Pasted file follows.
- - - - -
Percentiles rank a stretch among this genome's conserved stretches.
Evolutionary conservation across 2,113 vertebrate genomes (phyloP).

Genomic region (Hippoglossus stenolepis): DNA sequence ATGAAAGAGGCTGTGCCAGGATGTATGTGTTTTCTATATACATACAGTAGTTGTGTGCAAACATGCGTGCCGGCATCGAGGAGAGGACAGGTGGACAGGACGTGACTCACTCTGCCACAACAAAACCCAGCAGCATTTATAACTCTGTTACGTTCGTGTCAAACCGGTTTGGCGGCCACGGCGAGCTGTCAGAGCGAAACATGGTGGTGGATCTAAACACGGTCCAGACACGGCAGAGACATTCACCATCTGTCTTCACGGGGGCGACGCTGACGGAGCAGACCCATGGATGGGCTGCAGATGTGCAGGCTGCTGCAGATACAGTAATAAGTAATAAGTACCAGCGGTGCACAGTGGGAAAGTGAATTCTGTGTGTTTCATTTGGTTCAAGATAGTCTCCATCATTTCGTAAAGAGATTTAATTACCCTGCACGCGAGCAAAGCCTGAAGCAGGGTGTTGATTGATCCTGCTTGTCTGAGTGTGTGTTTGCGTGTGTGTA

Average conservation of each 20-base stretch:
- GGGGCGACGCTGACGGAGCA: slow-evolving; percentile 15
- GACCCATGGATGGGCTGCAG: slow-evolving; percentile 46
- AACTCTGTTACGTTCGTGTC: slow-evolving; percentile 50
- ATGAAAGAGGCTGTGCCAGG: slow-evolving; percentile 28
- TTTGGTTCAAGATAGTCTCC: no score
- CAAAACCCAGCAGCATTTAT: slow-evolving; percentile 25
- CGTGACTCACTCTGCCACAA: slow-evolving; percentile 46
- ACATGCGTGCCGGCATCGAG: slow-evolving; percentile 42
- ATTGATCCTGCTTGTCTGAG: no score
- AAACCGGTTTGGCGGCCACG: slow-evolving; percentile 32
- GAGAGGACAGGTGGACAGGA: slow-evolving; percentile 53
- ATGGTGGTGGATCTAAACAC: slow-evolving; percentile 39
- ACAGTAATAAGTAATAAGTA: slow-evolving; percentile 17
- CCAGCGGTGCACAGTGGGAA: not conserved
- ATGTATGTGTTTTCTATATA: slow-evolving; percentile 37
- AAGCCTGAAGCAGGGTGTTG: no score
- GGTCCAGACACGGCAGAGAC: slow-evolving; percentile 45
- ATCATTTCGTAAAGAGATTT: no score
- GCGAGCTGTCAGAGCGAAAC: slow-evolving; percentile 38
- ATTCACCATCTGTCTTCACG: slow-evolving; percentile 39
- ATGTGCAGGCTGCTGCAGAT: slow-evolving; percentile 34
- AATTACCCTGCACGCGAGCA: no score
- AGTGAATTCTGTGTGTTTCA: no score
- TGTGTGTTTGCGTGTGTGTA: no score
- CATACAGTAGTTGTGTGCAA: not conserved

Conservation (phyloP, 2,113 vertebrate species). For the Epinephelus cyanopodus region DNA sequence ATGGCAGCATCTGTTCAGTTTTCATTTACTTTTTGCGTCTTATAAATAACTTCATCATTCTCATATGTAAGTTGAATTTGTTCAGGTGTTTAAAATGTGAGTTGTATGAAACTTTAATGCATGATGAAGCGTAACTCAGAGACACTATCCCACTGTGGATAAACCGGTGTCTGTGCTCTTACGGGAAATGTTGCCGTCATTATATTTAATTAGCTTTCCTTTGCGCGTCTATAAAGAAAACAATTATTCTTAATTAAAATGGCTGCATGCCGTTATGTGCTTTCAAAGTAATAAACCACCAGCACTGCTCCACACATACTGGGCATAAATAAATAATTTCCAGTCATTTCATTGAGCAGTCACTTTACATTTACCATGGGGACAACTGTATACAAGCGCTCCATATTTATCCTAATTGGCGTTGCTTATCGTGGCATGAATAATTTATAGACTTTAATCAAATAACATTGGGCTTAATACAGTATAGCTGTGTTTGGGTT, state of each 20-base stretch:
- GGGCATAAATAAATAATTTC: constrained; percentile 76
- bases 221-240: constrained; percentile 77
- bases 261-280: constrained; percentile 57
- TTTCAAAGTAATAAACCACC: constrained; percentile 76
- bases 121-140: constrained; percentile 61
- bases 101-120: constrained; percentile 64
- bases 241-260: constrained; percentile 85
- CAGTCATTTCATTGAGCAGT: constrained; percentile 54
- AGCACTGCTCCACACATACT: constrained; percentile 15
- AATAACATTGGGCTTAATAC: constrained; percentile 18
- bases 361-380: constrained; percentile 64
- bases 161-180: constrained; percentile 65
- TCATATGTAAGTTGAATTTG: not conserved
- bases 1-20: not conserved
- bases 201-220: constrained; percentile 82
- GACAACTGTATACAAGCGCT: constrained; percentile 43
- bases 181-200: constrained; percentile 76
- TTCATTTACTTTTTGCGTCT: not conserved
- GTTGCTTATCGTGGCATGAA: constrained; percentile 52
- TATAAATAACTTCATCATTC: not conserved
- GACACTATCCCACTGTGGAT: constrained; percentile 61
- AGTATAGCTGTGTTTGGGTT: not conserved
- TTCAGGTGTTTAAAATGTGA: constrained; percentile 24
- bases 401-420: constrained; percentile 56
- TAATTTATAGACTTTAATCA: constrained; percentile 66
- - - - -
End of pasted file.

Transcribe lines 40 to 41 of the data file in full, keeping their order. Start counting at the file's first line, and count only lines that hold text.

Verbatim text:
- AATAACATTGGGCTTAATAC: constrained; percentile 18
- bases 361-380: constrained; percentile 64